What does your ‘office’ look like?
Our Cetacea Lab office is built on stilts over water on the rocky shoreline of a small bay on Gil Island, British Columbia. There are more windows than walls and they give us a beautiful 180-degree view of the ocean to the south, east and west. The room is filled with iden tification dorsal and fluke photos of orca, humpback and fin whales. We have two desks with computers: one is used to monitor four hydrophones by means of spectrograms, the other for data entry. Radio receivers and speakers on a large cedar shelf enable us to listen to the rest of the hydrophone stations. A sliding door leads onto a deck, on which two spotting scopes are set up to look for whales. The view from the deck is of the ocean and coastal mountains.
Describe the first time you saw an orca in the wild.
I was in a kayak, paddling for the first time, when a pod of orcas passed directly underneath us. They were so close we could make out their black and white markings as they glided by. My first thought was how graceful and gentle these creatures of the sea are. I didn’t feel afraid, even though they were much larger than the kayak I sat in – just present and aware that in this moment my life had completely changed.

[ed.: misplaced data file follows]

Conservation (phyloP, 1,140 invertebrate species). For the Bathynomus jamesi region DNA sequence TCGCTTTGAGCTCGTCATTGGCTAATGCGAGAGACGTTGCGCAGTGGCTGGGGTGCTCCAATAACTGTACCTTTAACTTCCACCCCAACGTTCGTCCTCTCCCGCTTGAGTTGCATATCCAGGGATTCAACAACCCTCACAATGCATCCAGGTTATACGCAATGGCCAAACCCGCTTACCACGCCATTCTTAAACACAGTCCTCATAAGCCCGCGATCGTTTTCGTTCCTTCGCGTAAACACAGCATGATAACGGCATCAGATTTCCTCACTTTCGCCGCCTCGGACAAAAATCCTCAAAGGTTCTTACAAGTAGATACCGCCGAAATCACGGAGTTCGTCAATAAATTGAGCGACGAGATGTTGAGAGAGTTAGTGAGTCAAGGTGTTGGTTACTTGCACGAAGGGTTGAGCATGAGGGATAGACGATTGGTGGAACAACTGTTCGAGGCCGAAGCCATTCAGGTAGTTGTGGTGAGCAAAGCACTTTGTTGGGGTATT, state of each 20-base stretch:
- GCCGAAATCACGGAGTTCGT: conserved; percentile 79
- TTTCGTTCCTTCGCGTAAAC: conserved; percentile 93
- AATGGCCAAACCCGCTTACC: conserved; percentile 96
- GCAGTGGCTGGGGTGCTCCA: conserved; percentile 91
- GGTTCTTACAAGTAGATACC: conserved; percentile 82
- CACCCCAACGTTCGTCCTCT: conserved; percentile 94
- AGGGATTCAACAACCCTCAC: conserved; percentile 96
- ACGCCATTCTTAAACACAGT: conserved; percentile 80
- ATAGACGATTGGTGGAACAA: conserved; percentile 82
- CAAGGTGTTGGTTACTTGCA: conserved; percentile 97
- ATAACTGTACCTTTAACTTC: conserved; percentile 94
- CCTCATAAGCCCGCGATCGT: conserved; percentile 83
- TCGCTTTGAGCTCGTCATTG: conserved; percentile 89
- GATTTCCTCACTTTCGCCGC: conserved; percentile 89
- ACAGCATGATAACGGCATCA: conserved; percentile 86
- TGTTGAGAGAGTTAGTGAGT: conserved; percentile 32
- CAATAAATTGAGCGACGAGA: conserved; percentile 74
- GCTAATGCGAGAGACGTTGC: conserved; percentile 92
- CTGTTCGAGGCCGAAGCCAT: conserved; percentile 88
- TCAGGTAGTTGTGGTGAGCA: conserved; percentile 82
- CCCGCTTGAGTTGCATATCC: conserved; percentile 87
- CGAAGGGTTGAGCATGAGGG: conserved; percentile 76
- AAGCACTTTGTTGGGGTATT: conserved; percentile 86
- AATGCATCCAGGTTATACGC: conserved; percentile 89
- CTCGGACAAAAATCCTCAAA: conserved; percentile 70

You’ve been listening to whales for more than 10 years. Do you feel like you’re learning a new language?
I feel like I’m learning many new languages, each one unique to each species of whale and to each season. Whales communicate in a way that humans may never truly understand and I love that this mystery still surrounds their behaviour. I know that if we want to even come close to understanding this language, we will need to think way, way ‘out of the box’.
What does the SOSF–Cetacea Lab partnership mean for you and your work?
The SOSF supports the work of Cetacea Lab in an extremely remote location along the north coast of British Columbia, which has given tremendous insight into the habitat use of orca, humpback and fin whales. This data will help us in our goal to have this area designated a marine protected area for whales and for this we are proud of, and grateful for, our partnership with the SOSF.
What achievement in the history of the Cetacea Lab are you exceptionally proud to have been a part of?
We are extremely proud of our relationship with the First Nations and how we have inspired their interest in playing a role in whale research and as guardians within their own territory. This complements our role of bringing to the attention of the world the importance of this area for whales – and all the other inhabitants of the Great Bear Rainforest.
Janie and Hermann are working for the protection of Orcas and Humpback Whales in the Great Bear Rainforest by tuning into underwater hydrophones and deciphering the secret language of these majestic animals.